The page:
An Extraordinary Man In An Ordinary Village
Arabia In Dorset – The Story of T.E Lawrence
Whilst driving through South Dorset and with some time between appointments I decided to call into the village of Moreton. From the outside, it appears a fairly unremarkable and modest village but as you approach the cemetery with its pretty yet somewhat grandiose portico it suggest that there is more than meets the eye.
Following the path I found myself at the grave of T.E Lawrence, best known as Lawrence of Arabia and one of Dorset’s most famous figures.
I doubt many have escaped watching the classic epic ‘Lawrence of Arabia’ which won eleven Oscars. So long is the movie that when I watched it at the cinema (many years ago!), we had to watch one half then return the following week for the conclusion.
For those who may have missed it, Lawrence was an archaeologist, war hero and writer with a passion for Brough bikes; a real life Indiana Jones. He was renowned for his role during the Sinai and Palestine Campaign and the Arab Revolt against the Ottoman Empire during the First World where he played a significant part in the establishment of the map of the Middle East as we know it during his time in the military there.
After the war, good looking, poetic and charming Lawrence became a legendary figure with friends in high places and naturally became a tabloid hit. However, as a private man who even refused a knighthood, he decided to escape it all and moved to Dorset and joined the tank Corp at Bovington and took lease of a semi-derelict cottage at Clouds Hill. You can still visit his home today and it remains almost exactly the same as Lawrence left it. He referred to it as ‘a hut in a wood near camp wherein I spend my spare evenings’ and its modesty is humbling for such an extraordinary man.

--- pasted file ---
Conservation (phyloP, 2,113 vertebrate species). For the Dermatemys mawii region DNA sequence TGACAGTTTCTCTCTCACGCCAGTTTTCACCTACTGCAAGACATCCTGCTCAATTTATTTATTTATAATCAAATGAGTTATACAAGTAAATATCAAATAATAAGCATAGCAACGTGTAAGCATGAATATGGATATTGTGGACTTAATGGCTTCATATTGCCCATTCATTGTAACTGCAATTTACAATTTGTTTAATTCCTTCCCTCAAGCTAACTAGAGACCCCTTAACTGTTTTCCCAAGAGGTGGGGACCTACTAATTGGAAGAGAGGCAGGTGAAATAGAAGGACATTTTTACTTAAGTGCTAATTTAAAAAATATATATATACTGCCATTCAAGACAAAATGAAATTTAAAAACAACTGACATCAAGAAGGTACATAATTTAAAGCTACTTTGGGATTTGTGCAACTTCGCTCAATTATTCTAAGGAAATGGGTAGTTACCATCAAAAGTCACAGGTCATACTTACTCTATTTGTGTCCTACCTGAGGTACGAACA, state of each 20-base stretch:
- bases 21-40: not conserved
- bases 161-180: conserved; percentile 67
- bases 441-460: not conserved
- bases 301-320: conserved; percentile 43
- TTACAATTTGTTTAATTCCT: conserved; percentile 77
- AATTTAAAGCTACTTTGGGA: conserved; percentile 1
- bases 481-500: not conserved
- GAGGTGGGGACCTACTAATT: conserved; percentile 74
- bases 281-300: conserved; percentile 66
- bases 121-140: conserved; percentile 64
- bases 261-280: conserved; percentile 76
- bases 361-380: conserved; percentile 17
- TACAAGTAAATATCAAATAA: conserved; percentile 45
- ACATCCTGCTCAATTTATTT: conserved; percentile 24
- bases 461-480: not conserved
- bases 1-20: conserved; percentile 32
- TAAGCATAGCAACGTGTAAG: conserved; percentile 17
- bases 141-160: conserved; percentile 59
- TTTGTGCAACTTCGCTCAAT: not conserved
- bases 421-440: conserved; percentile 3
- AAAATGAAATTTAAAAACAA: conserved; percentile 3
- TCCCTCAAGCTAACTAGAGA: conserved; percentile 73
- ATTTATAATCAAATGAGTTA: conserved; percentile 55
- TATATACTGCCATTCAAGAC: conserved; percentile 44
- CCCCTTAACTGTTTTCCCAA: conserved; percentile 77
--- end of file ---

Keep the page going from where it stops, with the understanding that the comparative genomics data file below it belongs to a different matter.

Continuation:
Unfortunately, the story has a tragic ending. Just months after leaving military service age 46 Lawrence died after a fatal motorbike accident on his beloved Brough near his home at Clouds Hill whilst swerving to avoid two young boys on bicycles. However, some mystery and conspiracy surrounds this, but that is for another time!
His funeral was held at the church in Moreton and was attended by a variety of celebrities from every walk of society including Winston Churchill, Siegfried Sassoon, Augustus John and Eric Kennington and his grave is inscribed with the motto of Oxford University DOM MINA INVS TIO ILLV MEA ‘The Lord is my light’.
There is however, a silver lining. The neurologist who cared for him in his last days consequently began a study into the unnecessary loss of life by motorcycle accidents and this research led to the use of crash helmets in both the military and by civilians which has saved countless lives since.
I was once told that he is buried six feet away from his marked grave to deter robbers.
A footnote to the story of an extraordinary man.